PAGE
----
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Gordon J. Fulks, PhD (Physics)

By most accounts, American colleges and universities are highly successful businesses, with students clamoring for admission and willing to pay whatever tuition, room, board, and books the school demands. That may seem like an ideal business relationship, where the customers are very happy with the products offered and the business is very happy with the money they receive for their services.

In some recent cases, parents have even been willing to cheat on the admissions process to get their children into favored schools. These wealthy parents have paid bribes above and beyond the already steep costs of a college education to give their children a chance at success. That should be a hint that something is dreadfully wrong.

Students without wealthy parents have been able to compete in this bidding war for a higher education by taking out massive loans through Federal student loan programs that give them access to almost unlimited cash to pay for their education. Although provided by the government with the best of intentions, such cash has greatly distorted the checks and balances that keep most financial decisions within reason. Purchases of other big ticket items on credit, like a house or an automobile, require some evaluation of the borrower’s ability to pay back the loan and in the worst case, the lender’s ability to foreclose on the property.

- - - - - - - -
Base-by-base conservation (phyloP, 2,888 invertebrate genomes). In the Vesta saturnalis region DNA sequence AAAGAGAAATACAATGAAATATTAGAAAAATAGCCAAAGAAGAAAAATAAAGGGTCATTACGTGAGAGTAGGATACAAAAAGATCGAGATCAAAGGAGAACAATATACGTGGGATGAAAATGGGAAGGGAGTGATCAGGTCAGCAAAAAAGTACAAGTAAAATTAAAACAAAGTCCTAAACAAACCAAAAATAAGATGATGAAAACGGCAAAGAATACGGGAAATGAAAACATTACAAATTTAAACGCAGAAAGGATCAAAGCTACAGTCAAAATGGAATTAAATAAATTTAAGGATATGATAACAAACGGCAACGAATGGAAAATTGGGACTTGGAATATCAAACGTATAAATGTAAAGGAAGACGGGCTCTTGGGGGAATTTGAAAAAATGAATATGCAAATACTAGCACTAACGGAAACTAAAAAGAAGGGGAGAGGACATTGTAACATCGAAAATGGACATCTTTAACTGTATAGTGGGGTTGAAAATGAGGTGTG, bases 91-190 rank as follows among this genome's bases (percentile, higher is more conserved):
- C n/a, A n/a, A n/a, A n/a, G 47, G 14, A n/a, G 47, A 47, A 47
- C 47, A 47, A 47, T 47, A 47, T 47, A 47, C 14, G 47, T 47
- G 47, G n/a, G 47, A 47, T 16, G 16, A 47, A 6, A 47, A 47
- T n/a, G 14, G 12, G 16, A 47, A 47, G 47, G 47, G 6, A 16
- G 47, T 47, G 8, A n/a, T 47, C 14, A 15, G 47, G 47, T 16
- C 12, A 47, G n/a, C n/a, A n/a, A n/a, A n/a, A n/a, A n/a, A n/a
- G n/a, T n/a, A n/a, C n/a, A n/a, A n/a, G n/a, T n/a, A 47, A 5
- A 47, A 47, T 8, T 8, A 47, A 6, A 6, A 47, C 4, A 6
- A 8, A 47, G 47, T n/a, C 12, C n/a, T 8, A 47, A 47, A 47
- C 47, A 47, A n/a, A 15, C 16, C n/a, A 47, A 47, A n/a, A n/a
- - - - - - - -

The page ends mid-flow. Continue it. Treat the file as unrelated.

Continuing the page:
Without these checks and balances, students easily find themselves saddled with massive debts and no way to pay back the debts, if they fail to get a good education or fail to choose lucrative professions like medicine or the law. To make matters worse, student loans are not erased in bankruptcy proceedings. Hence, many students find themselves heavily burdened as they try to make their way in life after graduation, often unable to afford marriage, a family, a house, or even a car.

This has grim implications for their future as well as for the future of our country. An entire generation is finding itself the victim of a nasty scheme to transfer huge amounts of cash from the Federal treasury to greedy institutions of higher education that falsely promise young people a bright future while delivering only mediocre to poor training and heavy debt.

No wonder so many young people find Socialism so attractive. With its promise of “free stuff,” heavily indebted former students see Socialism as their avenue for survival. They easily lose faith in free enterprise, when that free enterprise has so indentured them at the very beginning of their productive lives. What they fail to recognize is that they have been victimized by a crony capitalist scheme that is largely the opposite of free enterprise. It is a government-political-academic partnership designed to favor academic elitists and their Leftist political partners.